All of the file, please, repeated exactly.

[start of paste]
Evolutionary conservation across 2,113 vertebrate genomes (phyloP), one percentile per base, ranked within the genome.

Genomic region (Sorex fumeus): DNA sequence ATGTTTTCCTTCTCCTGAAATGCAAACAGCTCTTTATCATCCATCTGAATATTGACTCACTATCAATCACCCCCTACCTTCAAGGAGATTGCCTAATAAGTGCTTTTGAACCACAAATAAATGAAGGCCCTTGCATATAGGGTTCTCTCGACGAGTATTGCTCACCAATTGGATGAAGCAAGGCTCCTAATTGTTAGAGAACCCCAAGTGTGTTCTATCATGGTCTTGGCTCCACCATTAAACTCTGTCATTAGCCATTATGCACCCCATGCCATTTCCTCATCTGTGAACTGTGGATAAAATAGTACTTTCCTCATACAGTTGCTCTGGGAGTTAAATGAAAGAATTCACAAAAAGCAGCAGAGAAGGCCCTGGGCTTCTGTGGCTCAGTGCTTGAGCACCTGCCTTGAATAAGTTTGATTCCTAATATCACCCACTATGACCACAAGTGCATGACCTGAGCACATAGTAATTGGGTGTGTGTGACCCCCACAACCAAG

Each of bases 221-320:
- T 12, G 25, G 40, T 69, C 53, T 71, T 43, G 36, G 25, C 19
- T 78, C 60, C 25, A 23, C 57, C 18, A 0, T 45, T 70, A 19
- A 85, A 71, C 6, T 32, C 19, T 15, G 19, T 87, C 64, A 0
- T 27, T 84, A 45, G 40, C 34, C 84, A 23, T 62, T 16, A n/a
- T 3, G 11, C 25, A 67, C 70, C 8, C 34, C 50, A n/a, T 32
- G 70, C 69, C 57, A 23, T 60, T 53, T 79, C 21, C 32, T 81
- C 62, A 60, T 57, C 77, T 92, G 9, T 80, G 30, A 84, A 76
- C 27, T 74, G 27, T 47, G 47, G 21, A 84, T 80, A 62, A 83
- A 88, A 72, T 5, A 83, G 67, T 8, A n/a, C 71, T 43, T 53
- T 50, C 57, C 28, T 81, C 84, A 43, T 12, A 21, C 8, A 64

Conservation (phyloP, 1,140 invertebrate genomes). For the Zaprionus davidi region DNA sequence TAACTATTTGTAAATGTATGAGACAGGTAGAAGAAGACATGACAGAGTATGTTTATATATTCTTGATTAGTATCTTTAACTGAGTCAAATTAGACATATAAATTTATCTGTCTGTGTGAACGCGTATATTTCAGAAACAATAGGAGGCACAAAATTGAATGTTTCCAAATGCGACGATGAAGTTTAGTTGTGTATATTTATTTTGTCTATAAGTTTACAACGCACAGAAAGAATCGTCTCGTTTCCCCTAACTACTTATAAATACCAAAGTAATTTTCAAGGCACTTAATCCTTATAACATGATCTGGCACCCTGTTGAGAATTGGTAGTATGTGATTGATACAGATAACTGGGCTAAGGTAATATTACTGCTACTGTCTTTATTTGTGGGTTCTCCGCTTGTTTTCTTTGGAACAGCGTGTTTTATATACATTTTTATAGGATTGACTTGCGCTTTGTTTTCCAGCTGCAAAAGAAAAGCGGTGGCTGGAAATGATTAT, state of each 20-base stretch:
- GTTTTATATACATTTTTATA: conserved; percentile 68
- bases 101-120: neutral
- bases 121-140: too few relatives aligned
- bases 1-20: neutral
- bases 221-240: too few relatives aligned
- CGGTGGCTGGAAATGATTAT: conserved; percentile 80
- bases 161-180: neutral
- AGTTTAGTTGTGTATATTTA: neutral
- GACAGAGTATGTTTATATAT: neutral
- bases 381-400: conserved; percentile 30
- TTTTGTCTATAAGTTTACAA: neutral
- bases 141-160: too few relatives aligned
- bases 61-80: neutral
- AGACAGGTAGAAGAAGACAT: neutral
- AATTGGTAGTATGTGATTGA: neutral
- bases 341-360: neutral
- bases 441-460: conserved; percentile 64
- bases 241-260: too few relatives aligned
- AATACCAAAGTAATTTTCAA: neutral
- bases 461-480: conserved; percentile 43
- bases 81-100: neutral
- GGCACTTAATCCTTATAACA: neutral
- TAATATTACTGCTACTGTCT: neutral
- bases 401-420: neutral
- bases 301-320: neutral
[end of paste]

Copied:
Evolutionary conservation across 2,113 vertebrate genomes (phyloP), one percentile per base, ranked within the genome.

Genomic region (Sorex fumeus): DNA sequence ATGTTTTCCTTCTCCTGAAATGCAAACAGCTCTTTATCATCCATCTGAATATTGACTCACTATCAATCACCCCCTACCTTCAAGGAGATTGCCTAATAAGTGCTTTTGAACCACAAATAAATGAAGGCCCTTGCATATAGGGTTCTCTCGACGAGTATTGCTCACCAATTGGATGAAGCAAGGCTCCTAATTGTTAGAGAACCCCAAGTGTGTTCTATCATGGTCTTGGCTCCACCATTAAACTCTGTCATTAGCCATTATGCACCCCATGCCATTTCCTCATCTGTGAACTGTGGATAAAATAGTACTTTCCTCATACAGTTGCTCTGGGAGTTAAATGAAAGAATTCACAAAAAGCAGCAGAGAAGGCCCTGGGCTTCTGTGGCTCAGTGCTTGAGCACCTGCCTTGAATAAGTTTGATTCCTAATATCACCCACTATGACCACAAGTGCATGACCTGAGCACATAGTAATTGGGTGTGTGTGACCCCCACAACCAAG

Each of bases 221-320:
- T 12, G 25, G 40, T 69, C 53, T 71, T 43, G 36, G 25, C 19
- T 78, C 60, C 25, A 23, C 57, C 18, A 0, T 45, T 70, A 19
- A 85, A 71, C 6, T 32, C 19, T 15, G 19, T 87, C 64, A 0
- T 27, T 84, A 45, G 40, C 34, C 84, A 23, T 62, T 16, A n/a
- T 3, G 11, C 25, A 67, C 70, C 8, C 34, C 50, A n/a, T 32
- G 70, C 69, C 57, A 23, T 60, T 53, T 79, C 21, C 32, T 81
- C 62, A 60, T 57, C 77, T 92, G 9, T 80, G 30, A 84, A 76
- C 27, T 74, G 27, T 47, G 47, G 21, A 84, T 80, A 62, A 83
- A 88, A 72, T 5, A 83, G 67, T 8, A n/a, C 71, T 43, T 53
- T 50, C 57, C 28, T 81, C 84, A 43, T 12, A 21, C 8, A 64

Conservation (phyloP, 1,140 invertebrate genomes). For the Zaprionus davidi region DNA sequence TAACTATTTGTAAATGTATGAGACAGGTAGAAGAAGACATGACAGAGTATGTTTATATATTCTTGATTAGTATCTTTAACTGAGTCAAATTAGACATATAAATTTATCTGTCTGTGTGAACGCGTATATTTCAGAAACAATAGGAGGCACAAAATTGAATGTTTCCAAATGCGACGATGAAGTTTAGTTGTGTATATTTATTTTGTCTATAAGTTTACAACGCACAGAAAGAATCGTCTCGTTTCCCCTAACTACTTATAAATACCAAAGTAATTTTCAAGGCACTTAATCCTTATAACATGATCTGGCACCCTGTTGAGAATTGGTAGTATGTGATTGATACAGATAACTGGGCTAAGGTAATATTACTGCTACTGTCTTTATTTGTGGGTTCTCCGCTTGTTTTCTTTGGAACAGCGTGTTTTATATACATTTTTATAGGATTGACTTGCGCTTTGTTTTCCAGCTGCAAAAGAAAAGCGGTGGCTGGAAATGATTAT, state of each 20-base stretch:
- GTTTTATATACATTTTTATA: conserved; percentile 68
- bases 101-120: neutral
- bases 121-140: too few relatives aligned
- bases 1-20: neutral
- bases 221-240: too few relatives aligned
- CGGTGGCTGGAAATGATTAT: conserved; percentile 80
- bases 161-180: neutral
- AGTTTAGTTGTGTATATTTA: neutral
- GACAGAGTATGTTTATATAT: neutral
- bases 381-400: conserved; percentile 30
- TTTTGTCTATAAGTTTACAA: neutral
- bases 141-160: too few relatives aligned
- bases 61-80: neutral
- AGACAGGTAGAAGAAGACAT: neutral
- AATTGGTAGTATGTGATTGA: neutral
- bases 341-360: neutral
- bases 441-460: conserved; percentile 64
- bases 241-260: too few relatives aligned
- AATACCAAAGTAATTTTCAA: neutral
- bases 461-480: conserved; percentile 43
- bases 81-100: neutral
- GGCACTTAATCCTTATAACA: neutral
- TAATATTACTGCTACTGTCT: neutral
- bases 401-420: neutral
- bases 301-320: neutral